In April, Latasha Watson joined the Bank of America team as an Applications Programmer – a job offer that came in just weeks after completing the 12-week immersive bootcamp, Zip Code Wilmington. She says those three months changed her and her daughter’s life for the better.

In her new role, Watson writes code to generate web pages, accesses databases and business logic servers, modifies and debugs software for web sites, just to name a few tasks. It’s a far cry from the years she spent with multiple jobs to make a good life for her and her daughter.

Watson’s story is an important tale of how determination and opportunity can help anyone overcome their odds.

Watson could have been considered “counted out” when she gave birth to her daughter at 16. Or when she earned her degree in a field she felt was too competitive. Or when she chose to join the male-dominated tech industry as an under-represented woman of color. But instead, her story is one of commitment to better her life and the community around her. 

Did you know?

According to the 2016 Bureau of Labor, in 2015, women made up 25 percent of computing-related occupations. The breakdown of participation is even more concerning for women of color with only five percent Asian, three percent African American, and one percent Latina women being represented in the industry.

 “My big plan was to design books and focus on social art,” says Watson, who focused her college studies on graphic design and photography.

A professor who saw Watson’s potential introduced her to a colleague at Vogue. She was elated to accept an internship with the esteemed magazine. Watson made the trek from Plainfield, New Jersey to Manhattan, New York every day for a little less than a year. The would-be 45-minute drive, turned into a 3-hour, one-way commute due to constant city traffic.

As much as Watson loved the position, she admits the commute took away valuable time with her daughter and she wasn’t making enough to move into the city. Not to mention, she felt the art career she dreamt of wasn’t a suit for her.

“It became extremely competitive,” says Watson. “I saw the successful photographers working crazy hours to build and network… I just couldn’t imagine sacrificing any more time with my child.”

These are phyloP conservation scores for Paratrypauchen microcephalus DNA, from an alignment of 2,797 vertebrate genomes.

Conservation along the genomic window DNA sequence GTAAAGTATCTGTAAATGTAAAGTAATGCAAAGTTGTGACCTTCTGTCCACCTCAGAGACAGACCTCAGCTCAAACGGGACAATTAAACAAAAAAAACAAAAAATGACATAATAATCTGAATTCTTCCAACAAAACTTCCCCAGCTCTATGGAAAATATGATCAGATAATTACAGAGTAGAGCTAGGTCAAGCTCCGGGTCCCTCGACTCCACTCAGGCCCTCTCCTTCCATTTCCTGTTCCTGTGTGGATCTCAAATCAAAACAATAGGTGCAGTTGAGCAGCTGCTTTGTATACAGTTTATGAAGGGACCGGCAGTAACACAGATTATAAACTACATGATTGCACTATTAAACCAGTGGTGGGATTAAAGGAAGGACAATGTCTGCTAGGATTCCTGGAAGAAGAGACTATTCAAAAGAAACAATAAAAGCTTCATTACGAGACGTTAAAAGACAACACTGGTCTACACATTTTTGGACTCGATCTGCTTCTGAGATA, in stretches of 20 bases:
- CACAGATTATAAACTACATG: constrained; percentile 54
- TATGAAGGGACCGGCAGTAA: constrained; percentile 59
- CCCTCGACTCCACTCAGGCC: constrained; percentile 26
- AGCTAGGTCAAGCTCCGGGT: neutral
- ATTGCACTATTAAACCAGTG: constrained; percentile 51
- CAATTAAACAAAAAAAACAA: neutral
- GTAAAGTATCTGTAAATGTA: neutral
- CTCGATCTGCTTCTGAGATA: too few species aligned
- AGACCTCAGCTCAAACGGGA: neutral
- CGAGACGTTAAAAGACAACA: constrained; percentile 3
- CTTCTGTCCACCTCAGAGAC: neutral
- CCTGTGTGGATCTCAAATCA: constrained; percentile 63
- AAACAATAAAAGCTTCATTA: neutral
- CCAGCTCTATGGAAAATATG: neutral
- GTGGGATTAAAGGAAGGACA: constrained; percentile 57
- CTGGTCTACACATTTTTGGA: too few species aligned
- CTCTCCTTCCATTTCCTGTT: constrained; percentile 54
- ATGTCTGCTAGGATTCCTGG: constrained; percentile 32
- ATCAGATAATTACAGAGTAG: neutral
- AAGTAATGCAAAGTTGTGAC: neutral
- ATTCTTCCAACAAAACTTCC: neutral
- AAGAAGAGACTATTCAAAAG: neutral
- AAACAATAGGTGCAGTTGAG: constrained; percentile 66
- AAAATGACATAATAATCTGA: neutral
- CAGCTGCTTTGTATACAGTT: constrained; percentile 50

However, something great came from her time at Vogue. Watson grew more and more interested in the complex technologies she saw behind the scene at the magazine’s headquarters. She made it a goal to learn to code.

“I always said I would teach myself,” says Watson. “I began classes on Coursera but would get lost along the way.” She attempted to learn code for years, but life’s demands continued to disrupt her focus.

In 2016, she moved to Delaware to be closer to family to build a strong support network around her now 14-year-old daughter as she approached high school years.

Watson says, “The plan was to change my career by going back to college.”

That’s until she heard of Zip Code Wilmington. The 12-week timeframe was a huge draw for her because it was faster than the full computer science degree she planned to earn.

In just three months, Watson was able to make a full career change and provide for her family in a way she was never able to do before. Her new career still allows her the space to be creative and design, which has been her goal from the beginning.

Today, Watson shares her love of code with any woman who will listen as she acknowledges the need for more women in the field. 

“Yes, it’s a male-dominated field but women have the ability to attack code from a different mindset that can transform the industry.”

“Yes, it’s a male-dominated field but women have the ability to attack code from a different mindset,” says Watson. “We can transform the industry.” She jokes that she sometimes sees an overly complex code by a colleague and tells them, “it needs a woman’s touch” to make it simpler and easier to use.

She is also sharing her love for coding with her daughter. The duo enjoy changing code from their favorite game, Minecraft, to understand the power of Java.

“I have so many ideas that I can bring to life now that I have this skill,” says Watson. She plans to go back to her social art roots with a few fun projects to bridge her two worlds.